SMART-1 swan songRight up to its final orbits, SMART-1 continued delivering valuable data, extending the mission's legacy as a technology and scientific success. Scientists and engineers met today at ESOC to review mission achievements including final AMIE camera images.
At a press event held today at ESA's Spacecraft Operations Centre (ESOC), SMART-1 engineers, operations experts and scientists are presenting data and preliminary results obtained by the........Go to the Astronomy-blog (Added on 9/4/2006 10:11:41 PM)
Atlantis Launch Set for Sept. 6The six Atlantis crew members flew Saturday morning from their home base in Houston to the Kennedy Space Center in Florida, where they will begin final launch preparations for mission STS-115.
The countdown officially begins at 8 a.m. Sunday, at the T-43 hour mark, which includes over 30 hours of built-in hold time previous to a targeted 12:29 p.m. EDT launch on Wednesday. The launch time is the middle point in the launch window that extends........Go to the Astronomy-news (Added on 9/3/2006 7:02:55 AM)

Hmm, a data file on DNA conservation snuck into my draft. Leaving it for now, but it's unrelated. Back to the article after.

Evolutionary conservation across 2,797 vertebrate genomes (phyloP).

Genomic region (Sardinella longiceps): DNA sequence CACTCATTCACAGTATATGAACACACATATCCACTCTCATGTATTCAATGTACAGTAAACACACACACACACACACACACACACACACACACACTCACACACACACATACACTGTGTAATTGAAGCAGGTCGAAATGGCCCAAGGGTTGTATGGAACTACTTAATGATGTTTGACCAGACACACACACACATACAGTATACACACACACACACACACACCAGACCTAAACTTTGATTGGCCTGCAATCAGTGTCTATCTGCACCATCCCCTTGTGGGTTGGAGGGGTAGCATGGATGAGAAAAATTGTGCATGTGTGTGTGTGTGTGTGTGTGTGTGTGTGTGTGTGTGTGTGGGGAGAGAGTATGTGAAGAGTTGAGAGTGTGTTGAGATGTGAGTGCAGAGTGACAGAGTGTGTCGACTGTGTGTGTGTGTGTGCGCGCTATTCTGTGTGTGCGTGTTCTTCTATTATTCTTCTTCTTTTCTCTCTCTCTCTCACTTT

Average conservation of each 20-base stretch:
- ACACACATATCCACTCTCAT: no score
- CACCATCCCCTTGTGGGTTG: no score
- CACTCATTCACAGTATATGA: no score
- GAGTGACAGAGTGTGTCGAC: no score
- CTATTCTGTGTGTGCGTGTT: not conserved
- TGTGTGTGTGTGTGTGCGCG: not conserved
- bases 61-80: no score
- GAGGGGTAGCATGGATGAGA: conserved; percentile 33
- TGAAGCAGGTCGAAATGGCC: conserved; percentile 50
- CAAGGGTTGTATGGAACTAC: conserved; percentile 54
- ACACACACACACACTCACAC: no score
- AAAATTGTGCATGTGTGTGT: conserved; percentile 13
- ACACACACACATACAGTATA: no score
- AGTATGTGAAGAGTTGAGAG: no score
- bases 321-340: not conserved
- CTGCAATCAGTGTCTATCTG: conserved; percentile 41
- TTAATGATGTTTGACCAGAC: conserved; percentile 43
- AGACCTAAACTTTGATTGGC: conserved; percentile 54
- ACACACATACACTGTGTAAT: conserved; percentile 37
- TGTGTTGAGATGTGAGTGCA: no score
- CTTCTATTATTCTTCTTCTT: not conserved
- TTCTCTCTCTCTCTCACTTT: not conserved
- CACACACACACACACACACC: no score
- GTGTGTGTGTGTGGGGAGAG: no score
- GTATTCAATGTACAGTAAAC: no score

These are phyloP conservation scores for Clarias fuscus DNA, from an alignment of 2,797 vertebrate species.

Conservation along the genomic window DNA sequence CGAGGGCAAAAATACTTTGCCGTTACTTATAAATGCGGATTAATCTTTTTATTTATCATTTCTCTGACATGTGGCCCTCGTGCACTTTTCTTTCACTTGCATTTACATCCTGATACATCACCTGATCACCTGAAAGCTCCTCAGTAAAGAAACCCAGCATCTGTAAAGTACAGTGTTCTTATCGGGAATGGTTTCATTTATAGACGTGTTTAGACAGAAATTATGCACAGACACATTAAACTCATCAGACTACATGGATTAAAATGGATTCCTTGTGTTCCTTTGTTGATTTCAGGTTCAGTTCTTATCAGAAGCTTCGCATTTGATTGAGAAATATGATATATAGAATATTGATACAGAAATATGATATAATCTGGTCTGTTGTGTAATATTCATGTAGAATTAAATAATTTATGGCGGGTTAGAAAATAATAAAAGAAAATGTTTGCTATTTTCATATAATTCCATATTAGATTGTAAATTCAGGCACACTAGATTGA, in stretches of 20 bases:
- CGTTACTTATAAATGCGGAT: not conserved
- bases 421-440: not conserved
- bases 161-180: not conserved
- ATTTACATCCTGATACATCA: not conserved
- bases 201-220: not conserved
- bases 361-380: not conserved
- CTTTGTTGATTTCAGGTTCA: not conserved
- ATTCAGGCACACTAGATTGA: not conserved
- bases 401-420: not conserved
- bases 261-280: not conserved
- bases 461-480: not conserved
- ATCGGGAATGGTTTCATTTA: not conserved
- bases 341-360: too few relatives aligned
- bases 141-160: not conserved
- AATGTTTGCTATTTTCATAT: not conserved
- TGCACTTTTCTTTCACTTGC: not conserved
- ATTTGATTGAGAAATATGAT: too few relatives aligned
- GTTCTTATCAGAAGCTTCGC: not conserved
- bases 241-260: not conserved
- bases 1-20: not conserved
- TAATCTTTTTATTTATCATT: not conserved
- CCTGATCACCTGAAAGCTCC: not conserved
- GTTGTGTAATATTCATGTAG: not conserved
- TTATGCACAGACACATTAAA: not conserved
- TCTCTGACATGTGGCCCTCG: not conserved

Low Altitude Flying With Coarse MapsWhat exactly determines the time of the SMART-1 impact? What causes the uncertainty in the impact time?
The SMART-1 spacecraft is currently expected to impact the Moon's surface on 3 September 2006, at 07:41 CEST (05:41 UT). However, it is also possible that the small satellite hits the Moon on the prior orbit at 02:37 CEST (00:37 UT). Why?.
The time of impact has been determined by orbit predictions following the major thruster........Go to the Astronomy-blog (Added on 8/27/2006 9:17:56 PM)
One-Two Particle Punch Poses Greater RiskIt doesn't just matter how much radiation an astronaut is exposed to, time and the order in which charged particles strike human cells are important factors as well. That's the main finding of a study simulating radiation exposure conducted at the U.S. Department of Energy's Brookhaven National Laboratory and reported in the September 2006 edition of Radiation Research. In the study, human cells were three times more likely to develop........Go to the Astronomy-news (Added on 8/24/2006 10:01:17 PM)